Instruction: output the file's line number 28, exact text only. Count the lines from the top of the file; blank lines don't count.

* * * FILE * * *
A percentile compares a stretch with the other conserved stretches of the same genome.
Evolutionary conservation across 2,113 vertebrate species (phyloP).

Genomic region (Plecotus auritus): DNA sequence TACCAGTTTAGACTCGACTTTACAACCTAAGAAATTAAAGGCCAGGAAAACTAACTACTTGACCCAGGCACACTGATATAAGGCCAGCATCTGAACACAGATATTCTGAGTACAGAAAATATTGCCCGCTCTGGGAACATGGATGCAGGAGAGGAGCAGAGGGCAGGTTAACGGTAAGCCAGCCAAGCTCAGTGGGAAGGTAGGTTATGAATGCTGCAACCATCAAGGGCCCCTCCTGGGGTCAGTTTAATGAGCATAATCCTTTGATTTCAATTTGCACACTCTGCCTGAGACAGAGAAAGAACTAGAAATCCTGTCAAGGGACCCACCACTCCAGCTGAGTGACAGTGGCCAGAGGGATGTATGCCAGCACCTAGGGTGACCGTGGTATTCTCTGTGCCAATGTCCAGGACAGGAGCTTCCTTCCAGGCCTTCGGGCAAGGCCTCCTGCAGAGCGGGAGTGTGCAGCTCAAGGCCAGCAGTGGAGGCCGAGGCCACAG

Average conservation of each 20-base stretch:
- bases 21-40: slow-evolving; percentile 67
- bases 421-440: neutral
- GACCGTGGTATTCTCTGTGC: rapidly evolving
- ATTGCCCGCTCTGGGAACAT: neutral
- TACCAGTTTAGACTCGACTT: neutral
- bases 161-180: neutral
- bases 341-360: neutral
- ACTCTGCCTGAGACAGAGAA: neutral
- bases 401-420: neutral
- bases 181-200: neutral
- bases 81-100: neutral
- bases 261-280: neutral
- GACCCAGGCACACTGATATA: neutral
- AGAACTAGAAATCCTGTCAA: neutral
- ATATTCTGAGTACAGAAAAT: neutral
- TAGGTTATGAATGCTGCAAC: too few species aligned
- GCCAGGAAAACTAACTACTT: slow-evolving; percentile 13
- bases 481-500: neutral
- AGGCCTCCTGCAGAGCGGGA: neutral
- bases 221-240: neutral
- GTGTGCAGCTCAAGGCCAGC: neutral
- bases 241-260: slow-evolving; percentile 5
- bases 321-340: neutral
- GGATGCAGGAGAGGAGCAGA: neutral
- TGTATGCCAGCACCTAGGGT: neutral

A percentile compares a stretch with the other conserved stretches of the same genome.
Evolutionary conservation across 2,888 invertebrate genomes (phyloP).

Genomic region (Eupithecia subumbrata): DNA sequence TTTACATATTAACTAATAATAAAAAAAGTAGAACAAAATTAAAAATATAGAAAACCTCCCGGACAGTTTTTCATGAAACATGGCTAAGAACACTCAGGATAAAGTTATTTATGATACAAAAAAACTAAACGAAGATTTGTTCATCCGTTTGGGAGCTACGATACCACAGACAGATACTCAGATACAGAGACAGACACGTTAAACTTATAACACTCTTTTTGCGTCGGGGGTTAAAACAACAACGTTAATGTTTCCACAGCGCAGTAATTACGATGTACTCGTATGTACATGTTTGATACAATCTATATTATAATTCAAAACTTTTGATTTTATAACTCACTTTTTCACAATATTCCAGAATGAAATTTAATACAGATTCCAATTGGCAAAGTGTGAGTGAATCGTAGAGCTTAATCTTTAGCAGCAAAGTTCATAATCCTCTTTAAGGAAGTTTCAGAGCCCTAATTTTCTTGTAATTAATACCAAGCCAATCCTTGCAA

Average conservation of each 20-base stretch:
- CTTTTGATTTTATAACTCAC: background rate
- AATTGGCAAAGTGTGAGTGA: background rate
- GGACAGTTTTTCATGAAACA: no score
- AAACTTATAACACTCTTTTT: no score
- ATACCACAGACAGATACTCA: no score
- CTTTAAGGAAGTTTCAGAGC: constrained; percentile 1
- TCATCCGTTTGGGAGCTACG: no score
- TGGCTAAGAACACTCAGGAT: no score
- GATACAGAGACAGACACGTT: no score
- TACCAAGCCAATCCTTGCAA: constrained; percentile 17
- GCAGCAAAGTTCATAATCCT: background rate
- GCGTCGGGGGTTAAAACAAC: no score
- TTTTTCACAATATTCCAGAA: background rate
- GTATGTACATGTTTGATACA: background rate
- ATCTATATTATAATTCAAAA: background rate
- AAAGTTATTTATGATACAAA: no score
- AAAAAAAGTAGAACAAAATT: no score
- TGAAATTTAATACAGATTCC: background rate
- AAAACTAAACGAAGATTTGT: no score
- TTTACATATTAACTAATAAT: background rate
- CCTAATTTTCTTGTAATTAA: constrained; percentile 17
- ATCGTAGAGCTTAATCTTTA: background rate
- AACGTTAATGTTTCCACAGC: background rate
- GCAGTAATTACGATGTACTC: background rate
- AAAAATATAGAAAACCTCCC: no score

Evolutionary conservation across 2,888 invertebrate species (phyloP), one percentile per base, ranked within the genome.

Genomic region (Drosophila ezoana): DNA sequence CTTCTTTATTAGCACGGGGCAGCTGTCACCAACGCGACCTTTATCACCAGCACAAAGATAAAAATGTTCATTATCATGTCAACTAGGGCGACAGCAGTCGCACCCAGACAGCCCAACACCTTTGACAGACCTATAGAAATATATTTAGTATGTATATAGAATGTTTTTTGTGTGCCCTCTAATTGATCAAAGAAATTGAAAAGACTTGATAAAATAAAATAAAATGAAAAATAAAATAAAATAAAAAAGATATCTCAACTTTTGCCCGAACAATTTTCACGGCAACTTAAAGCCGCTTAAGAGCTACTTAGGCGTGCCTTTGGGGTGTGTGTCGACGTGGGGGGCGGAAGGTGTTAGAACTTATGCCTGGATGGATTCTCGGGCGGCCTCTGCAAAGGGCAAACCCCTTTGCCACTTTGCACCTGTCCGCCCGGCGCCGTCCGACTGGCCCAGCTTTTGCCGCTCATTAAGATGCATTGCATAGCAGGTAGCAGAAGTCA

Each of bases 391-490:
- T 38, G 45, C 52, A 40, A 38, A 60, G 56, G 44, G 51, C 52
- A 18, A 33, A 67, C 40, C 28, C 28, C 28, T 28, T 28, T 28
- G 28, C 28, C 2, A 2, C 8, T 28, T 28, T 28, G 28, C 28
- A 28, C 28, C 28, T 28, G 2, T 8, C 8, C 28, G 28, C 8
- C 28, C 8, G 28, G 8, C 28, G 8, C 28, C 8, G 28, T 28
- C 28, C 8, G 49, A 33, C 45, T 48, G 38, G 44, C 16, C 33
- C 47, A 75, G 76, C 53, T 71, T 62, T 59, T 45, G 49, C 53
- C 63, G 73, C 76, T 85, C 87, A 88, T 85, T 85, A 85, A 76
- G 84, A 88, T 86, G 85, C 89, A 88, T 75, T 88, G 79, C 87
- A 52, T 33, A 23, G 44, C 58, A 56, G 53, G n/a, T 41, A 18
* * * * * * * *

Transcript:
- GGATGCAGGAGAGGAGCAGA: neutral